Interview: Aaron Paul

Divine Magazine
Divine Magazine 21 Min Read

Once again we’re thrilled to welcome Aaron Paul back to the Divine site. We interviewed Aaron back in August 2015 and he was brilliant with his answers and simply exploded with energy off the page. As he’s a sucker for punishment, he let us torment him again…welcome back Aaron. It’s wonderful to have you here with us.

We were first introduced to Aaron Paul as the London-born, NYC-raised lead singer of the internationally-renowned boy-band Worlds Apart.  The group came to the attention of Arista Records executive Simon Cowell (“American Idol”, “America’s Got Talent” and “X Factor”) who, impressed by Aaron’s voice, natural performance skills and fun personality, positioned him as the original lead vocalist/frontman and led the group to their chart success. In 2014, Aaron released “Raw”, his critically-acclaimed chart-topping debut album. The album produced the edgy club-banger “PnP (Party N Play)” as well as the #1 pop-dance anthem, “I Don’t Care”, Aaron’s first #1 single as a solo artist.

Now, Aaron is releasing “Electric Erotic”, his sophomore album featuring the title track. The album includes production and remixes from some of today’s finest producers including UK-based Billboard chart-remixer Stormby (Britney Spears, Demi Lovato, Tove Lo), veteran New York DJ Peter Tanico, Peter Monk and Reggae master ‘Virgo’ Paul Bennett who has worked with artists including Burning Spear

Aaron is back and stronger than ever, with his “Shine Bright”, the laidback, summer-flavored advance buzz-single from “Electric Erotic”, charting for several weeks on the Pop Chart Radio Plays chart (Spin Reports) and at the time of writing this interview, it’s at #23.

Aaron Paul

So, let’s once again ask Aaron some of the fun questions (he told me he loves answering these so I gave him an extra one)

If you could change anything about yourself what would it be?

My hair. I wish I had the option of growing my hair back. I’ve been shaving my hair bald and wearing this look since I was 21. So I think I’ve shaved off all my hair follicles over the years. Now my hair grows back patchy. I see so many people with dope hair styles and I say to myself, how I wish I could have that style or have the option to grow it long, color it, braid it and twist it. There are so many things you can do these days with hair. But I am happy with my bald look. No hair. Less maintenance.

What was the last thing you dressed up as for fancy dress?

Last Halloween. A photographer friend of mine had his yearly Halloween party. And he goes all out. The whole house is covered with Halloween decorations. I went as a pirate. I looked like Captain Jack Sparrow with a major sun tan.

What’s your most expensive piece of clothing?

Ooooh that’s a tough one. Cause I shop all over the place…including thrift stores, markets, stores and online. And I also shop in woman’s clothes stores. I’m a small guy so everything fits me perfectly. I have a ton of clothes. My mother’s basement is overflowing with my clothes that I wear to events, performances and also just my everyday stuff. It’s really hard to say what’s the most expensive though. Aww hold on… I have a GSTAR RAW leather jacket that I brought in Los Vegas a few years back. I think I paid $1200 for it.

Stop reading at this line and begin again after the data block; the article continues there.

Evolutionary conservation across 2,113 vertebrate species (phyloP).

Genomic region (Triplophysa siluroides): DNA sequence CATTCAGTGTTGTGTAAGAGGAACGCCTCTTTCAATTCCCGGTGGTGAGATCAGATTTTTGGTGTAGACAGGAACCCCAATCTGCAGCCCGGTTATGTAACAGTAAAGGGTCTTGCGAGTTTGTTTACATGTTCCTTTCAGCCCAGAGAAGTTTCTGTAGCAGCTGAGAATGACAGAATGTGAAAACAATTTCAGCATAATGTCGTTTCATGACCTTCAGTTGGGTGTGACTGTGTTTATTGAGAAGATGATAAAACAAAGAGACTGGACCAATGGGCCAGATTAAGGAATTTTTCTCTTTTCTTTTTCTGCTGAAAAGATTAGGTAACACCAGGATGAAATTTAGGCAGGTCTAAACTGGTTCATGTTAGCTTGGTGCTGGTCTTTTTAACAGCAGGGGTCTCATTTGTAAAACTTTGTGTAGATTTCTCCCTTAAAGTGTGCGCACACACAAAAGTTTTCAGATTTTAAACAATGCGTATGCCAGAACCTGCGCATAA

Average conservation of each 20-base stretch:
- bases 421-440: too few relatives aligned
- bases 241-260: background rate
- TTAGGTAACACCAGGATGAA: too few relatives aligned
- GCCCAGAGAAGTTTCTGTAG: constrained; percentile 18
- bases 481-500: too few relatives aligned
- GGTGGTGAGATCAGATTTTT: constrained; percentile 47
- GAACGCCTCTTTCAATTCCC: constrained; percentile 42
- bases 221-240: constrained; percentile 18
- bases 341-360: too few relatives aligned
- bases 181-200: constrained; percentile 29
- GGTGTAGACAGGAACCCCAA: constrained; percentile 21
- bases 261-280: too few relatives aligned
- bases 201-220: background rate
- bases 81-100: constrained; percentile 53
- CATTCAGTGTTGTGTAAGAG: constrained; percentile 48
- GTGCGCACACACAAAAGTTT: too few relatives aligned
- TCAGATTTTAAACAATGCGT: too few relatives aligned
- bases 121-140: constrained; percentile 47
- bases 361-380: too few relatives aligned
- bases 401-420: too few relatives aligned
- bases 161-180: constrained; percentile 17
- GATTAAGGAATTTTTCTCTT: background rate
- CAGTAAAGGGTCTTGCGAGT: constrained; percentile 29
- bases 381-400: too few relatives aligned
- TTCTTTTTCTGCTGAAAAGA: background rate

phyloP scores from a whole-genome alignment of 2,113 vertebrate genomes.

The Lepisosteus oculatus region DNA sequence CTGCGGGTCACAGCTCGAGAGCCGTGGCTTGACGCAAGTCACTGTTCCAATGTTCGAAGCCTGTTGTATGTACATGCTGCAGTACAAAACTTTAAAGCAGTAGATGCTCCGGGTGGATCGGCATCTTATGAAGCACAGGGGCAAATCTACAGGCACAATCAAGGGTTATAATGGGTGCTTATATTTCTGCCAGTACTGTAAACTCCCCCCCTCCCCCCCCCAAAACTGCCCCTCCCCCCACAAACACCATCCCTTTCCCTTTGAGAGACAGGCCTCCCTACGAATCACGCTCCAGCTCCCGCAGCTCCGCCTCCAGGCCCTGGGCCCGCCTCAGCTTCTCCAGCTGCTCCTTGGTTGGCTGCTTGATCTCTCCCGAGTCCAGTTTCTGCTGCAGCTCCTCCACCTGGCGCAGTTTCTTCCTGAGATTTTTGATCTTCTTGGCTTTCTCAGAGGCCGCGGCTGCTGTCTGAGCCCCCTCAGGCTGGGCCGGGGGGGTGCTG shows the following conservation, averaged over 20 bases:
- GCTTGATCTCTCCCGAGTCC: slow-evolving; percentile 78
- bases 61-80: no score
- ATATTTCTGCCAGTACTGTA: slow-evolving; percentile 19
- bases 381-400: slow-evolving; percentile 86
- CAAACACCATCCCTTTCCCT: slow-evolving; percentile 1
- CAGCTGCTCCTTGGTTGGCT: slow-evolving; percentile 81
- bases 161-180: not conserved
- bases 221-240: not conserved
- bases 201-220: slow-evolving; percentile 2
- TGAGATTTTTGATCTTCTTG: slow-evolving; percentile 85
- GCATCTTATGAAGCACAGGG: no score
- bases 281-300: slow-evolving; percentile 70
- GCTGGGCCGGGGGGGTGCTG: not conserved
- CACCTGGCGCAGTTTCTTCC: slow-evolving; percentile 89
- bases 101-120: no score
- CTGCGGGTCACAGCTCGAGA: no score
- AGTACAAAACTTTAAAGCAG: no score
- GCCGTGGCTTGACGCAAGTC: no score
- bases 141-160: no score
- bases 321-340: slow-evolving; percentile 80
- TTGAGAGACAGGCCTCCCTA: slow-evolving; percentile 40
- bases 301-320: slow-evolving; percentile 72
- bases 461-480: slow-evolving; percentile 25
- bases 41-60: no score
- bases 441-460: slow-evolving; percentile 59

As a kid were you ever frightened of a monster under the bed or in the cupboard?

Under the bed. Even now, I still won’t look under the bed at night or sleep with doors open etc. It’s something that has stayed with me since a child. I remember being young and seeing three alien-like monsters walking by my bed one night. And all three went down in size in a row – tall, medium and small. To this day all these years later, I still swear I saw them.

Which are cooler? Dinosaurs or Dragons?

I have to say dragons because we still don’t have proof that they exist. But many cultures have portrayed them in stories and pictures. Plus, Scotland is my favorite country, visually, with its green mountains, hills and locks with fog and mist everywhere. It scenery looks as though a dragon could fly over you anytime. It’s so serene and mystic.

If you could have any feature from an animal what would you want?

I would love to have wings of a bird. Imagine being able to fly. It beats taking public transport or being packed in a car for hours dealing with traffic. I could also save on airline tickets.

Have you ever been approached by someone who knew you but you couldn’t remember them for the life of you?

YES, it happens all the time, especially in this business. It’s embarrassing. You don’t want to appear rude or have that person feel like they’re not important enough for you to remember them.

Okay, fun over, now we put Aaron under the microscope and get down to business.

Aaron PaulIt’s been said that coming out helped you achieve your first #1 hit. Until then, you’d been worried about what your teen-girl fan base might think if you said you were gay. Tell us a bit about this decision and the subsequent hit.